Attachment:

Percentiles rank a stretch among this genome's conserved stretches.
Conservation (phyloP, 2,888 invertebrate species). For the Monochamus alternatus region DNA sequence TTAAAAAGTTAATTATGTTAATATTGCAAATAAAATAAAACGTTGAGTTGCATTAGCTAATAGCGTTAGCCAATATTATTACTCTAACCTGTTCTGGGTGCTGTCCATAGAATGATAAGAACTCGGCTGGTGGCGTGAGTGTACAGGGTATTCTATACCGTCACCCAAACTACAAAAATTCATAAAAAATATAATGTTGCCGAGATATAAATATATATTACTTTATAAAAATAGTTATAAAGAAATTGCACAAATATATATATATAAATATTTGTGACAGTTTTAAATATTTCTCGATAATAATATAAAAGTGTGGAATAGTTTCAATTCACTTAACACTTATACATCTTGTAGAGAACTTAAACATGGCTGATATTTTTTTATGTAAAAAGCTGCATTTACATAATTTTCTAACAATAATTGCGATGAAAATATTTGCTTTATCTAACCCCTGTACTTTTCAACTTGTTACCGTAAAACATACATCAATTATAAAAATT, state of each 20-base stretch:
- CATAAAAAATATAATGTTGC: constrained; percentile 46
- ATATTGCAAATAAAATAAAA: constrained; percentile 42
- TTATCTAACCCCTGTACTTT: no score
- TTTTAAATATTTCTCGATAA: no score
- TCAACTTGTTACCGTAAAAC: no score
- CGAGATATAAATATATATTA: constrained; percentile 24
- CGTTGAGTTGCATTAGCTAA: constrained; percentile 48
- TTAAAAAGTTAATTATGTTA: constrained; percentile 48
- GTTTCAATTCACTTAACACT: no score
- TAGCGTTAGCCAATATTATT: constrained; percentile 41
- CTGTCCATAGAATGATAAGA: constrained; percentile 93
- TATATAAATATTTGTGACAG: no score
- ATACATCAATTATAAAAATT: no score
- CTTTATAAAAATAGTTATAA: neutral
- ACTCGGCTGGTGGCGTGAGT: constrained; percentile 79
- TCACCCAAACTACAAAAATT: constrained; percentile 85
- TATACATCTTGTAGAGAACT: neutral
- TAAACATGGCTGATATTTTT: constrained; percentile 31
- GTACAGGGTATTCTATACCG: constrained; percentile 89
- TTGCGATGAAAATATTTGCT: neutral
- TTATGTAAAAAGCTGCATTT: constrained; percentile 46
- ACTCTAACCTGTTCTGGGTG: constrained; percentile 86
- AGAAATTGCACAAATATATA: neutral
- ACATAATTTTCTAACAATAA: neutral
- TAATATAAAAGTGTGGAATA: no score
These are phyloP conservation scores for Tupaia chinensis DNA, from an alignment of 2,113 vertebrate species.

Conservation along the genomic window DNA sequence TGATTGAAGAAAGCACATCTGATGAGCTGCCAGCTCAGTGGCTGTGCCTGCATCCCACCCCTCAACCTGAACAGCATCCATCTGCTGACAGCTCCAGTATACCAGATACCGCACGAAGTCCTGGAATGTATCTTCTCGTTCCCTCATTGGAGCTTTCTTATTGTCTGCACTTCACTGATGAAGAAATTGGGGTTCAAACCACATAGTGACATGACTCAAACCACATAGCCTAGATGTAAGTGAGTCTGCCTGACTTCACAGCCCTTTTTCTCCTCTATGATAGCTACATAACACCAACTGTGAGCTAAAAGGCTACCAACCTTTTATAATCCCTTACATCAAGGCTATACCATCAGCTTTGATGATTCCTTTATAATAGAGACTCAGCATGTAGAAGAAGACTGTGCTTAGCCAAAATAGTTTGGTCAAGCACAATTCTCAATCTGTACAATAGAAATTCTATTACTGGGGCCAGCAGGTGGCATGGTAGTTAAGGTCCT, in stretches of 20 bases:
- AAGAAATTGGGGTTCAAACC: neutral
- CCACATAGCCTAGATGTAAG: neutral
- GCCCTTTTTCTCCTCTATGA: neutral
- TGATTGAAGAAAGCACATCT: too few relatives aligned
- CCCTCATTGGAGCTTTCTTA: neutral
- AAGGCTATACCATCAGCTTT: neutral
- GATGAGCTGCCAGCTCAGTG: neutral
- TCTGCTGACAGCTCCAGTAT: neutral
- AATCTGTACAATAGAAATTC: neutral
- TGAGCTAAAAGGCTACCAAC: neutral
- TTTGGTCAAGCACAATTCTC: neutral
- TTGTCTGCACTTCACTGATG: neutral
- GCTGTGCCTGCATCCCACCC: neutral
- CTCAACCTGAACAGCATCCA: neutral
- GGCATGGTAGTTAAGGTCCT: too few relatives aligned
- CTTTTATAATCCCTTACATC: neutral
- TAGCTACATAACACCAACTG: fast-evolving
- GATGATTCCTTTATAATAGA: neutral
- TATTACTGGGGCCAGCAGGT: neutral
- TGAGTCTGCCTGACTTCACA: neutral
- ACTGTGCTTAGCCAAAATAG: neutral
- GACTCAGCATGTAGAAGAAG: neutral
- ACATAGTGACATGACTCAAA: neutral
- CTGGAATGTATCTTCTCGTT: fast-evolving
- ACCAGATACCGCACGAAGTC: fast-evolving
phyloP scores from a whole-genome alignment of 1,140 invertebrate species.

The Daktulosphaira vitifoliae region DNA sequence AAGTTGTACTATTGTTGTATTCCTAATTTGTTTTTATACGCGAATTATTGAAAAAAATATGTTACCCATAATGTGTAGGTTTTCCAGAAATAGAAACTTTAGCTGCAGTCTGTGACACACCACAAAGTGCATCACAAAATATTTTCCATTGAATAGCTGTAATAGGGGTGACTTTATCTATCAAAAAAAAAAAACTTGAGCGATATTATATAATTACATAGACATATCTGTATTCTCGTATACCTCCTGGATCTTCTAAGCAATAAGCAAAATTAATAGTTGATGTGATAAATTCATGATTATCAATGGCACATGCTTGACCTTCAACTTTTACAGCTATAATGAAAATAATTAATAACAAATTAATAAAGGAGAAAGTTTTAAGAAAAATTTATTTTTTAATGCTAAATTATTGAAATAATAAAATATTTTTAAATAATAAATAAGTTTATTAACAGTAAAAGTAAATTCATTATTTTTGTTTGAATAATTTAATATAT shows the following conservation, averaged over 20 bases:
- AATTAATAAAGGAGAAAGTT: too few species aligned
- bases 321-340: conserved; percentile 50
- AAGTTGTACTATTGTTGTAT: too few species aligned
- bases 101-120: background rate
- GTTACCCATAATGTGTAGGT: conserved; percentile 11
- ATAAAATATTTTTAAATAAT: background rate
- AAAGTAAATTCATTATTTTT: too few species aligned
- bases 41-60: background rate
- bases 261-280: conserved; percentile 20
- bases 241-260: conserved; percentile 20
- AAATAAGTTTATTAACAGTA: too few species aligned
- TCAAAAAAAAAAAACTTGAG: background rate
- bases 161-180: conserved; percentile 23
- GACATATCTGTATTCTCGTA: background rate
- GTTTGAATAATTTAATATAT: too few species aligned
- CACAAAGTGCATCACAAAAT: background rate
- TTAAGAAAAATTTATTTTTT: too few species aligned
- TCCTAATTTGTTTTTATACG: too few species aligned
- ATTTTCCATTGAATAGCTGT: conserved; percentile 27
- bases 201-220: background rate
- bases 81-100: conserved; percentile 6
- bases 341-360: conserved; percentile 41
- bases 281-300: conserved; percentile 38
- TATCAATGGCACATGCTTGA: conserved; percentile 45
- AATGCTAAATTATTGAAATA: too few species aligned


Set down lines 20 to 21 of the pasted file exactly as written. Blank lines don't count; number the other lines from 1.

- TAAACATGGCTGATATTTTT: constrained; percentile 31
- GTACAGGGTATTCTATACCG: constrained; percentile 89